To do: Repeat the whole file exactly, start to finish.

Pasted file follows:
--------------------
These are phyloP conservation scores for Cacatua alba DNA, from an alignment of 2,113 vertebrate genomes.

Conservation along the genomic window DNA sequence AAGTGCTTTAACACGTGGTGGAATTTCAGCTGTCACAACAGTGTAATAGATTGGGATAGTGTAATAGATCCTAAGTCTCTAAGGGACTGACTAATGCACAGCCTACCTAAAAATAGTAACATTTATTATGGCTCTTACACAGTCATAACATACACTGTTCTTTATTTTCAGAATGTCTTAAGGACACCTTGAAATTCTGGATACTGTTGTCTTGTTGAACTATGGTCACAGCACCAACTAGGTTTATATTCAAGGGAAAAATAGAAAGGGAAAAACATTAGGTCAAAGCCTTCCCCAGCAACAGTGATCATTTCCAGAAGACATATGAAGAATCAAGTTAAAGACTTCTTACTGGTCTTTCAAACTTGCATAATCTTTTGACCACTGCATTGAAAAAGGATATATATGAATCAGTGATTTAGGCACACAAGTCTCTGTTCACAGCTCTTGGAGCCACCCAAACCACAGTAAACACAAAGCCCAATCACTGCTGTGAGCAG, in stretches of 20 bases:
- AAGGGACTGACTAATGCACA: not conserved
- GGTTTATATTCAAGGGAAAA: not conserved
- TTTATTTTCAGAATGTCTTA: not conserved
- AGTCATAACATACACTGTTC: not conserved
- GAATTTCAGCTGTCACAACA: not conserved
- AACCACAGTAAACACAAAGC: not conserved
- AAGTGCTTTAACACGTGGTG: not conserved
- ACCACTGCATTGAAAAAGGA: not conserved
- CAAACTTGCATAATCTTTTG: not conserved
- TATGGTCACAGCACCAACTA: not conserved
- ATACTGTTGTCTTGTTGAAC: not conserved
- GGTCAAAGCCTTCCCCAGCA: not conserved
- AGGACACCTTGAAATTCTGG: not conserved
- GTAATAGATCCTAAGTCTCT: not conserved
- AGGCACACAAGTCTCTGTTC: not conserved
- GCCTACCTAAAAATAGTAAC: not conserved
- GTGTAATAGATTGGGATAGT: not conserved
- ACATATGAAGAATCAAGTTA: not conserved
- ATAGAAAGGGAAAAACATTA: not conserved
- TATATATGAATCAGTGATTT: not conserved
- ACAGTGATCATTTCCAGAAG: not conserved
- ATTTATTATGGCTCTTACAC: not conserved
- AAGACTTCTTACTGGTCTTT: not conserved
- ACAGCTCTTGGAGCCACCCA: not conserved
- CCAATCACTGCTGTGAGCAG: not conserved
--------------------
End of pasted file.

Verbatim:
These are phyloP conservation scores for Cacatua alba DNA, from an alignment of 2,113 vertebrate genomes.

Conservation along the genomic window DNA sequence AAGTGCTTTAACACGTGGTGGAATTTCAGCTGTCACAACAGTGTAATAGATTGGGATAGTGTAATAGATCCTAAGTCTCTAAGGGACTGACTAATGCACAGCCTACCTAAAAATAGTAACATTTATTATGGCTCTTACACAGTCATAACATACACTGTTCTTTATTTTCAGAATGTCTTAAGGACACCTTGAAATTCTGGATACTGTTGTCTTGTTGAACTATGGTCACAGCACCAACTAGGTTTATATTCAAGGGAAAAATAGAAAGGGAAAAACATTAGGTCAAAGCCTTCCCCAGCAACAGTGATCATTTCCAGAAGACATATGAAGAATCAAGTTAAAGACTTCTTACTGGTCTTTCAAACTTGCATAATCTTTTGACCACTGCATTGAAAAAGGATATATATGAATCAGTGATTTAGGCACACAAGTCTCTGTTCACAGCTCTTGGAGCCACCCAAACCACAGTAAACACAAAGCCCAATCACTGCTGTGAGCAG, in stretches of 20 bases:
- AAGGGACTGACTAATGCACA: not conserved
- GGTTTATATTCAAGGGAAAA: not conserved
- TTTATTTTCAGAATGTCTTA: not conserved
- AGTCATAACATACACTGTTC: not conserved
- GAATTTCAGCTGTCACAACA: not conserved
- AACCACAGTAAACACAAAGC: not conserved
- AAGTGCTTTAACACGTGGTG: not conserved
- ACCACTGCATTGAAAAAGGA: not conserved
- CAAACTTGCATAATCTTTTG: not conserved
- TATGGTCACAGCACCAACTA: not conserved
- ATACTGTTGTCTTGTTGAAC: not conserved
- GGTCAAAGCCTTCCCCAGCA: not conserved
- AGGACACCTTGAAATTCTGG: not conserved
- GTAATAGATCCTAAGTCTCT: not conserved
- AGGCACACAAGTCTCTGTTC: not conserved
- GCCTACCTAAAAATAGTAAC: not conserved
- GTGTAATAGATTGGGATAGT: not conserved
- ACATATGAAGAATCAAGTTA: not conserved
- ATAGAAAGGGAAAAACATTA: not conserved
- TATATATGAATCAGTGATTT: not conserved
- ACAGTGATCATTTCCAGAAG: not conserved
- ATTTATTATGGCTCTTACAC: not conserved
- AAGACTTCTTACTGGTCTTT: not conserved
- ACAGCTCTTGGAGCCACCCA: not conserved
- CCAATCACTGCTGTGAGCAG: not conserved